In penetration testing, we often encounter an MSSQL database. Usually, we will use an extended procedure like xp_cmdshell to perform privilege escalation or execute system commands. However, when xp_cmdshell is unused, what other methods can we leverage? We are publishing two blogs to introduce how to achieve post-penetration based on the exploit of MSSQL. This blog is Part One: Detect MSSQL service.

Detect MSSQL Service

To quickly find all the surviving MSSQL instances in the target Intranet, we conduct a large scan. However, since such scanning would be very “noisy,” it is likely to be detected by network traffic monitoring devices. We need a “stealthier” tool like the two introduced below. They are Windows-based and commonly used to identify MSSQL services quickly and quietly.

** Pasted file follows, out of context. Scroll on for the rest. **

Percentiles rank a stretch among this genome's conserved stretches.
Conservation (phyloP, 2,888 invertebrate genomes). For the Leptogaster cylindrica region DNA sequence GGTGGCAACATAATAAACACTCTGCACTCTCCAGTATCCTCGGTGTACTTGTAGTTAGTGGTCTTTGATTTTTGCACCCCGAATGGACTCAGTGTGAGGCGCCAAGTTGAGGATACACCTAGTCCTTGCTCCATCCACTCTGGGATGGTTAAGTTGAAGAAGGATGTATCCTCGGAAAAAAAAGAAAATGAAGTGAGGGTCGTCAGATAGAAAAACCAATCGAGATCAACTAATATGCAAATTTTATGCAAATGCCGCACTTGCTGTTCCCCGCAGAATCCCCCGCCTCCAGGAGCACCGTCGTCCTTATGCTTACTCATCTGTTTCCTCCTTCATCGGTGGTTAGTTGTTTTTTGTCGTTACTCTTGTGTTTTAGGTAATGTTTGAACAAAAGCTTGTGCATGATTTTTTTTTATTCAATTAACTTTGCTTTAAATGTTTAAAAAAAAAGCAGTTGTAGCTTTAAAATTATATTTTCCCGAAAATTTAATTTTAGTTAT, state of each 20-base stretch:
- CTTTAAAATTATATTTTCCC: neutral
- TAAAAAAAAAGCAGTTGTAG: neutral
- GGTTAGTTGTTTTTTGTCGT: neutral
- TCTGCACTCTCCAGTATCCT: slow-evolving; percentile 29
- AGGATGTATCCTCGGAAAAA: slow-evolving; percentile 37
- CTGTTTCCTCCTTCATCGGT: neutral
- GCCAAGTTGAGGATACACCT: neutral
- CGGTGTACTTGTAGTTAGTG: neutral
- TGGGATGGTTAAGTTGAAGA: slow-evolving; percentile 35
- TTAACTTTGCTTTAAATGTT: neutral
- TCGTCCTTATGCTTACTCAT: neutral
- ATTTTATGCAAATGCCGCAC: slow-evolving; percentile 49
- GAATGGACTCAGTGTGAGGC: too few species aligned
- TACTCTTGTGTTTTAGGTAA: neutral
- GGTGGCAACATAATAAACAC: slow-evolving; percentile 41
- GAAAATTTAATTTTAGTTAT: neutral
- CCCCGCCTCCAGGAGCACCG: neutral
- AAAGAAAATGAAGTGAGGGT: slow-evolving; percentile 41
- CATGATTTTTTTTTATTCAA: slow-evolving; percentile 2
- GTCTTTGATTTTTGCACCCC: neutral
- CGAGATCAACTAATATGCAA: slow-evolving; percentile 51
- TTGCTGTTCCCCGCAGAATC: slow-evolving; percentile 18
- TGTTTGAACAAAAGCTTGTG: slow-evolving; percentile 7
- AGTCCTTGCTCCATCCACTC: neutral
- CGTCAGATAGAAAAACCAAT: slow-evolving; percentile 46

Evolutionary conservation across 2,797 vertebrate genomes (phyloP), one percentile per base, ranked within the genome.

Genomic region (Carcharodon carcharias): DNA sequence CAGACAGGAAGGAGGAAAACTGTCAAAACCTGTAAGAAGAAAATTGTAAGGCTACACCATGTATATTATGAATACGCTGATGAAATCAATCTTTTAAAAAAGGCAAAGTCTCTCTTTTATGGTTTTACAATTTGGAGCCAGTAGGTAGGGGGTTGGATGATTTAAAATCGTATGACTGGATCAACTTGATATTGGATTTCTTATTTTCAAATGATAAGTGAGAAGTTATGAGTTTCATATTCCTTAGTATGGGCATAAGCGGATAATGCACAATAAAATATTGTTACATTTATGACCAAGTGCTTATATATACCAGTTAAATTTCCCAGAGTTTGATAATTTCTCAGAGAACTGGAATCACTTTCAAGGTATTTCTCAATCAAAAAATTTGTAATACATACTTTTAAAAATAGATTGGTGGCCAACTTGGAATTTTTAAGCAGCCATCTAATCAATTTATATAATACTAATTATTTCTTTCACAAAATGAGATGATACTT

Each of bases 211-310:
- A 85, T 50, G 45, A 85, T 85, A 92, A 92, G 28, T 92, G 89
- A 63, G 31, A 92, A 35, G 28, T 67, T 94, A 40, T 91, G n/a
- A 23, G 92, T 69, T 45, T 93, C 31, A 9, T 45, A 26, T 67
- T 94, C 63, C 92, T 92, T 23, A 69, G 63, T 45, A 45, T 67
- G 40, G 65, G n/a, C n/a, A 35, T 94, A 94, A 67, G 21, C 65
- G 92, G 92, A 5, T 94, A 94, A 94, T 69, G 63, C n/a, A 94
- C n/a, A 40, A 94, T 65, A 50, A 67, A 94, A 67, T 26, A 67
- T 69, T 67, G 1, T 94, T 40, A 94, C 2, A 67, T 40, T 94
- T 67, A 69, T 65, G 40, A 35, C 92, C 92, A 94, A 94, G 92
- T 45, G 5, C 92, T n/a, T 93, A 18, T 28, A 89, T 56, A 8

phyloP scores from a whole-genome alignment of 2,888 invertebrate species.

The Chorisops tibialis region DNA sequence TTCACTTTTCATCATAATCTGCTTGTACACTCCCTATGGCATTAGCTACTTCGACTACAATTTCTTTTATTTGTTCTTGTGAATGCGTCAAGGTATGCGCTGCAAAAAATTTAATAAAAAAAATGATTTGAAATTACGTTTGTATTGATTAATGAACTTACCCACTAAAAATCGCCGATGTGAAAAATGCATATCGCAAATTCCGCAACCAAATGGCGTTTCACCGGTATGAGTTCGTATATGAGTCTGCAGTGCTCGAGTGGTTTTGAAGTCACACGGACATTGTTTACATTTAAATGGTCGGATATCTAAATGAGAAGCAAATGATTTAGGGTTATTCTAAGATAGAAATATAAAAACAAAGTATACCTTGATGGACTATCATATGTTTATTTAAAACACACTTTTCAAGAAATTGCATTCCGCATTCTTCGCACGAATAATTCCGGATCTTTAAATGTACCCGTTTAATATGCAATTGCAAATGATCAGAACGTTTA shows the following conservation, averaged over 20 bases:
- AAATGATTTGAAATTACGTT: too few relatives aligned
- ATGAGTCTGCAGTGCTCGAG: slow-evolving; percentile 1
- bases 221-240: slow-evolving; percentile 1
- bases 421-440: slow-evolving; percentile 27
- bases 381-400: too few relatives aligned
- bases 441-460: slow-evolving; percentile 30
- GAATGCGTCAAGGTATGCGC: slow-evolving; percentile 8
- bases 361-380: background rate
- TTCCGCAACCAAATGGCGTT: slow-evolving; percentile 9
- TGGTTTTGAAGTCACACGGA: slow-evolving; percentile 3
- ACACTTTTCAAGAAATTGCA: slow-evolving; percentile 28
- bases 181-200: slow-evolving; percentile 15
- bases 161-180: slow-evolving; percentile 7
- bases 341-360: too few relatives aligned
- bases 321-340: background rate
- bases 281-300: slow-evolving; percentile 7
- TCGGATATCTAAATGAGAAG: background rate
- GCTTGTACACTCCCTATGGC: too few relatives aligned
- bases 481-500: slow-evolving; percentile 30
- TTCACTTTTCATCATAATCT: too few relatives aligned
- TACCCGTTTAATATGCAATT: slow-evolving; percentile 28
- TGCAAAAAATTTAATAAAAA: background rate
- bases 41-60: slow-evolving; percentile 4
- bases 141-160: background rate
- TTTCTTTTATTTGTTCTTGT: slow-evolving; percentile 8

• Detectan MSSQL instance based on the working group:

The System.Data.SqlClient namespace provides a program-to-SQL Server’s .NET data. In the .NET framework 2.0, the SqlDataSourceEnumerator class is newly added to provide a mechanism for enumerating all available SQL Server instances in the local network.

  • Detect MSSQL instance in a Windows domain environment:

Query by SPN: SPN is the unique identifier of a service running on the server. Each service using Kerberos needs to register an SPN to initiate LDAP queries to the domain controller. This service is a part of normal Kerberos ticketing behavior. Therefore, the operation of querying an SPN is challenging to be detected by a monitoring system. Here we use the system’s native tools to query:

The above are the two commonly used methods for quickly detecting MSSQL services based on Windows native tools. Next, we will share with you the exploit of MSSQL-enable the target MSSQL xp_cmdshell.